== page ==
When we arrived to town, I sat in Cotton, MN. Now I assume that you've probably never heard of Cotton. All that Cotton has is a gas station, a bar and diner. What was I to do now? I had no idea, with no bike and nothing but my messenger bag and sleeping bag I was kinda screwed. After soliticiting all the truck drivers in the diner for a ride back to Duluth, I had no luck. I went outside to where the highway passed through and sat, trying to hitchhike my way back. I figured that if I could get to Duluth, I could at least gain my senses and figure out what to do next. However, hitch-hiking was not working. There was one other option here in Cotton, and that was the bar.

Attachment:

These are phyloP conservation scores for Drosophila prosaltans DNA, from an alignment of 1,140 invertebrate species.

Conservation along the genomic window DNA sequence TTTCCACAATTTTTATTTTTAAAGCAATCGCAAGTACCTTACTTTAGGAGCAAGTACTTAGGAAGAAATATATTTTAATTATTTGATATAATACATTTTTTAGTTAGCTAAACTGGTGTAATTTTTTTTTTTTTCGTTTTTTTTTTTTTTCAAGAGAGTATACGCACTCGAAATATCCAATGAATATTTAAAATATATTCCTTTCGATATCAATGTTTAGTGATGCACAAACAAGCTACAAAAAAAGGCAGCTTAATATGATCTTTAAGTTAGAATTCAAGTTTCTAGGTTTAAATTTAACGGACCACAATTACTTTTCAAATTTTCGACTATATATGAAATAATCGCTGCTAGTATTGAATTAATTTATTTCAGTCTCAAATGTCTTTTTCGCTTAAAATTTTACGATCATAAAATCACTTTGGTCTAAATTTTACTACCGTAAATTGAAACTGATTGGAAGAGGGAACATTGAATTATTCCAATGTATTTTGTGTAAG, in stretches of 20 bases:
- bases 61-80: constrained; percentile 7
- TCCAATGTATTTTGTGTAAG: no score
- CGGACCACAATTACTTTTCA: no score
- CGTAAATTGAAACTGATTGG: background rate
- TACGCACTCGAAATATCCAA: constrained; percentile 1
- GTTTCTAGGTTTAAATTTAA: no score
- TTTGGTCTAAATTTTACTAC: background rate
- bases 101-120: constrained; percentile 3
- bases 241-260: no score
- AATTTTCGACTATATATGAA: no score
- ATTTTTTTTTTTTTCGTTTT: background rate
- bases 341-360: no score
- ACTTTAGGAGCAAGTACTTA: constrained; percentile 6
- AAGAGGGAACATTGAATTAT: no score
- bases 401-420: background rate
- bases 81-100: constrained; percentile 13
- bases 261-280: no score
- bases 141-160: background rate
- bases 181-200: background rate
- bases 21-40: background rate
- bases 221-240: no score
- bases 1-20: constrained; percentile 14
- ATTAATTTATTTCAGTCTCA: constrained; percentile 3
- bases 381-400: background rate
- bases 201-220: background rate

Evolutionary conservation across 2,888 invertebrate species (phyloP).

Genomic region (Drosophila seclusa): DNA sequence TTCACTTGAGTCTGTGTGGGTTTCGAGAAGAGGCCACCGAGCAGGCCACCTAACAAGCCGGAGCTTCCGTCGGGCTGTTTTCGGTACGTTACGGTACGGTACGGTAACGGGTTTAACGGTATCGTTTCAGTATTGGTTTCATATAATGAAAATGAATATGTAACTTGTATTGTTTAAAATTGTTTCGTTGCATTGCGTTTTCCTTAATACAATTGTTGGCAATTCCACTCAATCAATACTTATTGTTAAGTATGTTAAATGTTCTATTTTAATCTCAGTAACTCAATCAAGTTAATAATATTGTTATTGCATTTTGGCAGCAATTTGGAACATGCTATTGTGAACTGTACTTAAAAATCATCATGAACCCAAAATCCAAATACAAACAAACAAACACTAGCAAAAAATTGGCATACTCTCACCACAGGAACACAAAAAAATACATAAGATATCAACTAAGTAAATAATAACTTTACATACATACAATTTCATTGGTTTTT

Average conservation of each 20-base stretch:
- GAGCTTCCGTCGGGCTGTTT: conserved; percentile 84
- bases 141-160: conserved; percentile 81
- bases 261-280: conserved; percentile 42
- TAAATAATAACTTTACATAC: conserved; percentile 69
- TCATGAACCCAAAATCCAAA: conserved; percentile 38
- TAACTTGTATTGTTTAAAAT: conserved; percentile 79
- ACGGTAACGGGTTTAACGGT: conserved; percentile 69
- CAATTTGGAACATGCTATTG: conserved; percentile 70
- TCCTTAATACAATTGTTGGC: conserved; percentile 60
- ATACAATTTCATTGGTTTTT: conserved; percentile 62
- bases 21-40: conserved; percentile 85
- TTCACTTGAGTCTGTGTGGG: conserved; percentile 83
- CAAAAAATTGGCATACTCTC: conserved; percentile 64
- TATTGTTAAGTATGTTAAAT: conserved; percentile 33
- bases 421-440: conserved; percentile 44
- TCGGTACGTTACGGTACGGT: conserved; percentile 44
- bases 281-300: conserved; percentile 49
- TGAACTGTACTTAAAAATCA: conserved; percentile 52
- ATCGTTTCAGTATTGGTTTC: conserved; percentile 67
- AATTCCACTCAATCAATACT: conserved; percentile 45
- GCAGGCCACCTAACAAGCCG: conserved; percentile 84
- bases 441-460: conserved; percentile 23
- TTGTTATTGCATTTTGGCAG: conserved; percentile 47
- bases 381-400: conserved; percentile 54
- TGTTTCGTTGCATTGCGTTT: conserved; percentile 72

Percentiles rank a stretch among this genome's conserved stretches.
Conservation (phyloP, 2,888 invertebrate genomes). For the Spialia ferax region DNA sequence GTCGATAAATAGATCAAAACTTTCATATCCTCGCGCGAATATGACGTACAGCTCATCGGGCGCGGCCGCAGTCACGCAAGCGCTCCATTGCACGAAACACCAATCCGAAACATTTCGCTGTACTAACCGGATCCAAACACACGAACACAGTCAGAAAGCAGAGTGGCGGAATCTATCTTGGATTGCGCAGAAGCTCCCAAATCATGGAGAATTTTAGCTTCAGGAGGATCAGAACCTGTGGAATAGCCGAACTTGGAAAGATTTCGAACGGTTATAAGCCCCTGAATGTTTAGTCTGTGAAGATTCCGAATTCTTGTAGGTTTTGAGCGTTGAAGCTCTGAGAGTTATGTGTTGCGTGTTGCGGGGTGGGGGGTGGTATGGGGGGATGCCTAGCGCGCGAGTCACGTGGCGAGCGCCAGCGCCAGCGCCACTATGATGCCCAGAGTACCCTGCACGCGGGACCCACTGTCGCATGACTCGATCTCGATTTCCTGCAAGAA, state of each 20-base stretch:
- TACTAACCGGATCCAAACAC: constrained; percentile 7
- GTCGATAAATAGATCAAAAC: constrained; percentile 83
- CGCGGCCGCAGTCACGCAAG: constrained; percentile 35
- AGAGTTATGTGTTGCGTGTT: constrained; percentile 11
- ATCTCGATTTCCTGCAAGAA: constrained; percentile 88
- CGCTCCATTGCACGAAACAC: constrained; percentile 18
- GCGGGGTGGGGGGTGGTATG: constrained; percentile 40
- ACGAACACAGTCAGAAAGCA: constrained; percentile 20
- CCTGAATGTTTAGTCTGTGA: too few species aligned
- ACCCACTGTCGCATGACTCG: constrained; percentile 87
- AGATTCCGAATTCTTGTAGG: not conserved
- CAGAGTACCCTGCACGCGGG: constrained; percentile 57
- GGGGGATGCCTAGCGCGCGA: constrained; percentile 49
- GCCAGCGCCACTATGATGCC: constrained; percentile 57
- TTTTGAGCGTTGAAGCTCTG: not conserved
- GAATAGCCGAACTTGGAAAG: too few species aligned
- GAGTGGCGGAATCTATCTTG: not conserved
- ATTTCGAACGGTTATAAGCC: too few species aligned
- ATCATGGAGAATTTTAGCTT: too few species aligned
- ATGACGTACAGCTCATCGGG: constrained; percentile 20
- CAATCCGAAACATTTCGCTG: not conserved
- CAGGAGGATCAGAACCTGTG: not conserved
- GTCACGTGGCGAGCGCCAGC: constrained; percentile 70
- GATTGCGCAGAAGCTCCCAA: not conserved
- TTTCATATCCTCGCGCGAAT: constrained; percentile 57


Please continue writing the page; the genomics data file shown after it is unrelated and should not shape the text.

I walked into the bar sat down, and had a beer praying that someone here could take me back to Duluth. At the bar I met Joe, Bob and Scott. Joe had a way of laughing that was like no other, he always seemed to laugh louder, longer and harder than the rest of the bar combined. Tall slender with the wrinkling tan that only spending to much time outside working will give you, I was greeted with hospitality. Bob was Vietnam veteran who is currently unemployed, but has spent most of his life working on the railroad building grades up the hills that allow the trains to go up and down without sliding. Bob was probably about 70 years old had probably weighed only 95 lbs but could drink the weight of someone twice his size and still hold himself up to convince a cop that he was sober if he ever got pulled over for a DUI. These folks didn't care who I was or where I came from they had been through it all, at that moment, I was in their territory and one of them I had a misreable story that gave me initiation. The bar was full of white, blue collar Minnesotianians. When the bar opened and they all came in, nobody knew each other, but after guzzing beers together for a couple of hours, they were the best of friends all with dreams of women who were willing to share some loving. Flirtation with the women across the bar was endless. The stories of hardship and misery came natural serving as complex pickup lines that any college frat boy could not even dream to imagine. Each one had a story, a bad relationship, a war that each had been through and all of these stories unfolded between the shots of vodka and pints of cheap beer. Suddenly the completely screwed position that I was in dosen't seem so bad. After telling my story, I was nervous, scared and not knowing what the hell I was gonna do however, my life has been a breeze compared to these hardships. Scott revived me by telling me that it was the train wreaks that people always wanted to hear. "Nobody cares if you made it all the way up to Canada and back without any problems, what do you have to write about then? What story is there to tell?" exclaimed Scott. My social location in relation to theirs is distant, these aren't the kind of people that were supposed to be talking to. These folks have no networks, no ladders to climb, no rich friends that are going to be able to help you out on the road to what our society calls success.